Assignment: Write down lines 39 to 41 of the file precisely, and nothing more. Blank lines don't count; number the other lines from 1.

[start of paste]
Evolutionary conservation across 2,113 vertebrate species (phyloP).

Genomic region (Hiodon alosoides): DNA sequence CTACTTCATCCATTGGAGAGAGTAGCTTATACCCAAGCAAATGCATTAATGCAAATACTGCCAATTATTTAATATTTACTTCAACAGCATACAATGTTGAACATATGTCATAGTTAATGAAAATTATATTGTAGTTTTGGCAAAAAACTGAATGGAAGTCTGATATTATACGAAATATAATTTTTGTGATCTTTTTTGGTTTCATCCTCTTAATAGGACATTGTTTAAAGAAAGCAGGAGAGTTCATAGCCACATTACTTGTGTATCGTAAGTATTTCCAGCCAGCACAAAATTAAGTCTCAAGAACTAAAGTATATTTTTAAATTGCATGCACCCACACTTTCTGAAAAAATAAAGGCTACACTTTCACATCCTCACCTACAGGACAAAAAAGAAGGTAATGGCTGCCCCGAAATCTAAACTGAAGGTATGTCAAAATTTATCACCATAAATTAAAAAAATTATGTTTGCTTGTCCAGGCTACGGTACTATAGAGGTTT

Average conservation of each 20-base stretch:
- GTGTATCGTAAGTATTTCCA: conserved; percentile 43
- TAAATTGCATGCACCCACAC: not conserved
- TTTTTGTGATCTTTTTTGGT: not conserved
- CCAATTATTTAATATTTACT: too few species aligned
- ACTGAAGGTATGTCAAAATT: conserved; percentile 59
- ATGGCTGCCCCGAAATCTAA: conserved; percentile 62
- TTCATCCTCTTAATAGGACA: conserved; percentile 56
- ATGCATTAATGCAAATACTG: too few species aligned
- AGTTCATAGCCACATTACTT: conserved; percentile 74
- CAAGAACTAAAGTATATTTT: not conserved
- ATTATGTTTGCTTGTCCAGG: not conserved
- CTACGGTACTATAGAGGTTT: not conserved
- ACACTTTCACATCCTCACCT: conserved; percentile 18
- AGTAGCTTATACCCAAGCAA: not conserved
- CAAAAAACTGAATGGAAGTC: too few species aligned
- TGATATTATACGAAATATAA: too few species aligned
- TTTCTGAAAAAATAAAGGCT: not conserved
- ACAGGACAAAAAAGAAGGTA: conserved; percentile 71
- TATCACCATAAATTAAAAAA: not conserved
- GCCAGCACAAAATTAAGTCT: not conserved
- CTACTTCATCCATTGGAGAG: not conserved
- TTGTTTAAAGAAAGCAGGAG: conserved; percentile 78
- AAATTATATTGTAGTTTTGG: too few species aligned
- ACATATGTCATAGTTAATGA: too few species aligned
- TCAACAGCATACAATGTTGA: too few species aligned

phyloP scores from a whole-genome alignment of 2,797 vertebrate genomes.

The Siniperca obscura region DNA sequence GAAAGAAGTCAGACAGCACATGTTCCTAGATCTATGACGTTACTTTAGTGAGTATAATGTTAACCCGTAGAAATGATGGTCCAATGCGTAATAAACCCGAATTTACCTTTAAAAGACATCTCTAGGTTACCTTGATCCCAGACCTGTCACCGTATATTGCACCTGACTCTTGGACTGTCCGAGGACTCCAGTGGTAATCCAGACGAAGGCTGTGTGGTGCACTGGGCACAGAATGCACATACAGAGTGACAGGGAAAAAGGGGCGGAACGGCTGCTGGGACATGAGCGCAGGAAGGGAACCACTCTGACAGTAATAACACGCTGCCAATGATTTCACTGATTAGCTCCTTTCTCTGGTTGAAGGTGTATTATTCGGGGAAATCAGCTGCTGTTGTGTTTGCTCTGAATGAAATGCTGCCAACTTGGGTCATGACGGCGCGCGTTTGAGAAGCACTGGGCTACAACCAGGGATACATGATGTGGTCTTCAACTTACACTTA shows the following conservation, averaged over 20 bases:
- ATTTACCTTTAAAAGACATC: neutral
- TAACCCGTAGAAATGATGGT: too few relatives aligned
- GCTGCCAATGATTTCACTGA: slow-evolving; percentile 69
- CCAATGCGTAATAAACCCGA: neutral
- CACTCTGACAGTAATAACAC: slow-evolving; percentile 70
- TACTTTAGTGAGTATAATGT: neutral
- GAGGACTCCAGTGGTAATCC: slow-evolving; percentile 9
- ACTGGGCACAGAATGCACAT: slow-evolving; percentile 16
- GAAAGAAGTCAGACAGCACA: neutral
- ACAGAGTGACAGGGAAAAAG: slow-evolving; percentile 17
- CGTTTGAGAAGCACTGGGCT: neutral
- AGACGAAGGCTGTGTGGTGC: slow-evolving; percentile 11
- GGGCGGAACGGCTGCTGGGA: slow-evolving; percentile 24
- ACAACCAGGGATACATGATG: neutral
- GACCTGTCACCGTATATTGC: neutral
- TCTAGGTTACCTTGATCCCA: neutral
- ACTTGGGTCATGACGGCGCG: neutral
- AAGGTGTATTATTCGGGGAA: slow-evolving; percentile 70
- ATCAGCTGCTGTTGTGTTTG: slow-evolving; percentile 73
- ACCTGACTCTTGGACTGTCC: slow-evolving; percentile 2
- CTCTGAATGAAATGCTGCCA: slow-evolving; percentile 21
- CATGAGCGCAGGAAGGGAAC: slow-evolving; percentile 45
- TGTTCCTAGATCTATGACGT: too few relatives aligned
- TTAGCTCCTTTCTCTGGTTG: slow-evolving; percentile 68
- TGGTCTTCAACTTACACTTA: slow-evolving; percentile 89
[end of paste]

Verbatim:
- GAAAGAAGTCAGACAGCACA: neutral
- ACAGAGTGACAGGGAAAAAG: slow-evolving; percentile 17
- CGTTTGAGAAGCACTGGGCT: neutral